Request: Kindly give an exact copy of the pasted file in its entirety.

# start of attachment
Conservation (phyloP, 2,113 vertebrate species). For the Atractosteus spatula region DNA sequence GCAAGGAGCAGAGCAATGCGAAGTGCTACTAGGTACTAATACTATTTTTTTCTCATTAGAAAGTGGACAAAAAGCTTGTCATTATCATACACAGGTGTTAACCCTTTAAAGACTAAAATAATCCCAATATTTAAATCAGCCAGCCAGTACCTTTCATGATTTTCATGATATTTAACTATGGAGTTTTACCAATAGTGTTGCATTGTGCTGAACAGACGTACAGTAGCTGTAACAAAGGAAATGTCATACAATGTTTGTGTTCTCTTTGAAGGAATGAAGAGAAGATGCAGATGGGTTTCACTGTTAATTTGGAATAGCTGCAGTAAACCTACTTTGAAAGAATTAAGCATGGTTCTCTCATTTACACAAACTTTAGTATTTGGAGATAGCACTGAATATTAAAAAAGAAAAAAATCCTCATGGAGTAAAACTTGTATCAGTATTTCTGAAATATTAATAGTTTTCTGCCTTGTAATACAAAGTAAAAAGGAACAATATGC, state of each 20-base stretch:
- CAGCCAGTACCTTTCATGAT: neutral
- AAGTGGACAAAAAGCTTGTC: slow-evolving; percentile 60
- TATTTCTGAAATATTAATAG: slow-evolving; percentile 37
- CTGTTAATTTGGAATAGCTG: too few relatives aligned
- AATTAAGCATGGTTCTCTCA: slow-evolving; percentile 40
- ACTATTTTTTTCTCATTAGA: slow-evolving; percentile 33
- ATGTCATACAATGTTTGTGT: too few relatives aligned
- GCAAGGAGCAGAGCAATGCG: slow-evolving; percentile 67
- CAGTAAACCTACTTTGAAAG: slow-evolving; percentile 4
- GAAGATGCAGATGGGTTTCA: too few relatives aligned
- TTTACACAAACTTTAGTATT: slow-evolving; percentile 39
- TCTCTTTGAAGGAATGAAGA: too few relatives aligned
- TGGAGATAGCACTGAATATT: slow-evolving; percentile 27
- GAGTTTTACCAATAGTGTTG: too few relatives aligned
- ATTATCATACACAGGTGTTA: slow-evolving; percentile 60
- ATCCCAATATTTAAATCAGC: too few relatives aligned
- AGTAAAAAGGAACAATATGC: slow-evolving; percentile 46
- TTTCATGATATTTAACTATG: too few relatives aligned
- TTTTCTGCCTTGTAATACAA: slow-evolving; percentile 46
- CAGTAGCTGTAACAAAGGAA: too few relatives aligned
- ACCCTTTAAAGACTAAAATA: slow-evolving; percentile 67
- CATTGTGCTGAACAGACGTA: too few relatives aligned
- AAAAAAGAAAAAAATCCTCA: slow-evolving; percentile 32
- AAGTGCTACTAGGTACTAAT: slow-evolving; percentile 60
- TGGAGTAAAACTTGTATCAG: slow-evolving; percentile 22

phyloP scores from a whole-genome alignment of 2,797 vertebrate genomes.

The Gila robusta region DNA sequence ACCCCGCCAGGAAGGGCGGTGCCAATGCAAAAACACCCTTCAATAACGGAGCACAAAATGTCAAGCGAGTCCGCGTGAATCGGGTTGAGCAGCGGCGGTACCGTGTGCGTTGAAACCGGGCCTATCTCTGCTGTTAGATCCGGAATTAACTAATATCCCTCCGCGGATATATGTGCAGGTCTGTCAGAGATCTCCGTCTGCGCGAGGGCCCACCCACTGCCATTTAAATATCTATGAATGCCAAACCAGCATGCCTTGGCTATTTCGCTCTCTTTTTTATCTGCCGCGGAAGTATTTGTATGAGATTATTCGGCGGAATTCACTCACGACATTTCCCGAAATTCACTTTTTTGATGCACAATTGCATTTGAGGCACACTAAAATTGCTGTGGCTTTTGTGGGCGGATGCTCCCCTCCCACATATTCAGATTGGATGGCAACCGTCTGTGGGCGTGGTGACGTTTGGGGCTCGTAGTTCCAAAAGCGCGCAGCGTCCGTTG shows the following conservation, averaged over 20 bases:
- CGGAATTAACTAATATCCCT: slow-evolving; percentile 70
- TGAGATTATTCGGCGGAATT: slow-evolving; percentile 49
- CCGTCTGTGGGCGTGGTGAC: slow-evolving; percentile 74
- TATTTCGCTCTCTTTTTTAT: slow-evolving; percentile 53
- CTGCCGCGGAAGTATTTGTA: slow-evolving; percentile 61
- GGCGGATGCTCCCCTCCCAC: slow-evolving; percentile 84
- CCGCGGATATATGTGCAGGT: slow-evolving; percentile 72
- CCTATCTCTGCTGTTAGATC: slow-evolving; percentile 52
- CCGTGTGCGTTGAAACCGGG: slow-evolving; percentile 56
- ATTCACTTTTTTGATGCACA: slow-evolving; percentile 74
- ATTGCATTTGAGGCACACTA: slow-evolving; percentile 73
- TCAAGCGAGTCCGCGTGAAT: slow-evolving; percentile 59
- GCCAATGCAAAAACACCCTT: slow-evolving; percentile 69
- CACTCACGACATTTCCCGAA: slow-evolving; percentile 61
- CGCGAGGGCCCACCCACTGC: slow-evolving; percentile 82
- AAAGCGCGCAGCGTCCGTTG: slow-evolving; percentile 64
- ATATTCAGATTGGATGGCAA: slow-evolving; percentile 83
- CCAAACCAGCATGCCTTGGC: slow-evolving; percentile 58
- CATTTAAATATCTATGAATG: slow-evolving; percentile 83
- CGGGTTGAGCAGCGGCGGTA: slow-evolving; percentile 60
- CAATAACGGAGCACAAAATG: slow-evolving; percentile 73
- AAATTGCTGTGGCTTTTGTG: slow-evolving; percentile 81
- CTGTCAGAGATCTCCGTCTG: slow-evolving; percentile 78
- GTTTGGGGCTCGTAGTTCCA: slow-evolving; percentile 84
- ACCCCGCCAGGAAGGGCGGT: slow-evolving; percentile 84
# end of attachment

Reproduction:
Conservation (phyloP, 2,113 vertebrate species). For the Atractosteus spatula region DNA sequence GCAAGGAGCAGAGCAATGCGAAGTGCTACTAGGTACTAATACTATTTTTTTCTCATTAGAAAGTGGACAAAAAGCTTGTCATTATCATACACAGGTGTTAACCCTTTAAAGACTAAAATAATCCCAATATTTAAATCAGCCAGCCAGTACCTTTCATGATTTTCATGATATTTAACTATGGAGTTTTACCAATAGTGTTGCATTGTGCTGAACAGACGTACAGTAGCTGTAACAAAGGAAATGTCATACAATGTTTGTGTTCTCTTTGAAGGAATGAAGAGAAGATGCAGATGGGTTTCACTGTTAATTTGGAATAGCTGCAGTAAACCTACTTTGAAAGAATTAAGCATGGTTCTCTCATTTACACAAACTTTAGTATTTGGAGATAGCACTGAATATTAAAAAAGAAAAAAATCCTCATGGAGTAAAACTTGTATCAGTATTTCTGAAATATTAATAGTTTTCTGCCTTGTAATACAAAGTAAAAAGGAACAATATGC, state of each 20-base stretch:
- CAGCCAGTACCTTTCATGAT: neutral
- AAGTGGACAAAAAGCTTGTC: slow-evolving; percentile 60
- TATTTCTGAAATATTAATAG: slow-evolving; percentile 37
- CTGTTAATTTGGAATAGCTG: too few relatives aligned
- AATTAAGCATGGTTCTCTCA: slow-evolving; percentile 40
- ACTATTTTTTTCTCATTAGA: slow-evolving; percentile 33
- ATGTCATACAATGTTTGTGT: too few relatives aligned
- GCAAGGAGCAGAGCAATGCG: slow-evolving; percentile 67
- CAGTAAACCTACTTTGAAAG: slow-evolving; percentile 4
- GAAGATGCAGATGGGTTTCA: too few relatives aligned
- TTTACACAAACTTTAGTATT: slow-evolving; percentile 39
- TCTCTTTGAAGGAATGAAGA: too few relatives aligned
- TGGAGATAGCACTGAATATT: slow-evolving; percentile 27
- GAGTTTTACCAATAGTGTTG: too few relatives aligned
- ATTATCATACACAGGTGTTA: slow-evolving; percentile 60
- ATCCCAATATTTAAATCAGC: too few relatives aligned
- AGTAAAAAGGAACAATATGC: slow-evolving; percentile 46
- TTTCATGATATTTAACTATG: too few relatives aligned
- TTTTCTGCCTTGTAATACAA: slow-evolving; percentile 46
- CAGTAGCTGTAACAAAGGAA: too few relatives aligned
- ACCCTTTAAAGACTAAAATA: slow-evolving; percentile 67
- CATTGTGCTGAACAGACGTA: too few relatives aligned
- AAAAAAGAAAAAAATCCTCA: slow-evolving; percentile 32
- AAGTGCTACTAGGTACTAAT: slow-evolving; percentile 60
- TGGAGTAAAACTTGTATCAG: slow-evolving; percentile 22

phyloP scores from a whole-genome alignment of 2,797 vertebrate genomes.

The Gila robusta region DNA sequence ACCCCGCCAGGAAGGGCGGTGCCAATGCAAAAACACCCTTCAATAACGGAGCACAAAATGTCAAGCGAGTCCGCGTGAATCGGGTTGAGCAGCGGCGGTACCGTGTGCGTTGAAACCGGGCCTATCTCTGCTGTTAGATCCGGAATTAACTAATATCCCTCCGCGGATATATGTGCAGGTCTGTCAGAGATCTCCGTCTGCGCGAGGGCCCACCCACTGCCATTTAAATATCTATGAATGCCAAACCAGCATGCCTTGGCTATTTCGCTCTCTTTTTTATCTGCCGCGGAAGTATTTGTATGAGATTATTCGGCGGAATTCACTCACGACATTTCCCGAAATTCACTTTTTTGATGCACAATTGCATTTGAGGCACACTAAAATTGCTGTGGCTTTTGTGGGCGGATGCTCCCCTCCCACATATTCAGATTGGATGGCAACCGTCTGTGGGCGTGGTGACGTTTGGGGCTCGTAGTTCCAAAAGCGCGCAGCGTCCGTTG shows the following conservation, averaged over 20 bases:
- CGGAATTAACTAATATCCCT: slow-evolving; percentile 70
- TGAGATTATTCGGCGGAATT: slow-evolving; percentile 49
- CCGTCTGTGGGCGTGGTGAC: slow-evolving; percentile 74
- TATTTCGCTCTCTTTTTTAT: slow-evolving; percentile 53
- CTGCCGCGGAAGTATTTGTA: slow-evolving; percentile 61
- GGCGGATGCTCCCCTCCCAC: slow-evolving; percentile 84
- CCGCGGATATATGTGCAGGT: slow-evolving; percentile 72
- CCTATCTCTGCTGTTAGATC: slow-evolving; percentile 52
- CCGTGTGCGTTGAAACCGGG: slow-evolving; percentile 56
- ATTCACTTTTTTGATGCACA: slow-evolving; percentile 74
- ATTGCATTTGAGGCACACTA: slow-evolving; percentile 73
- TCAAGCGAGTCCGCGTGAAT: slow-evolving; percentile 59
- GCCAATGCAAAAACACCCTT: slow-evolving; percentile 69
- CACTCACGACATTTCCCGAA: slow-evolving; percentile 61
- CGCGAGGGCCCACCCACTGC: slow-evolving; percentile 82
- AAAGCGCGCAGCGTCCGTTG: slow-evolving; percentile 64
- ATATTCAGATTGGATGGCAA: slow-evolving; percentile 83
- CCAAACCAGCATGCCTTGGC: slow-evolving; percentile 58
- CATTTAAATATCTATGAATG: slow-evolving; percentile 83
- CGGGTTGAGCAGCGGCGGTA: slow-evolving; percentile 60
- CAATAACGGAGCACAAAATG: slow-evolving; percentile 73
- AAATTGCTGTGGCTTTTGTG: slow-evolving; percentile 81
- CTGTCAGAGATCTCCGTCTG: slow-evolving; percentile 78
- GTTTGGGGCTCGTAGTTCCA: slow-evolving; percentile 84
- ACCCCGCCAGGAAGGGCGGT: slow-evolving; percentile 84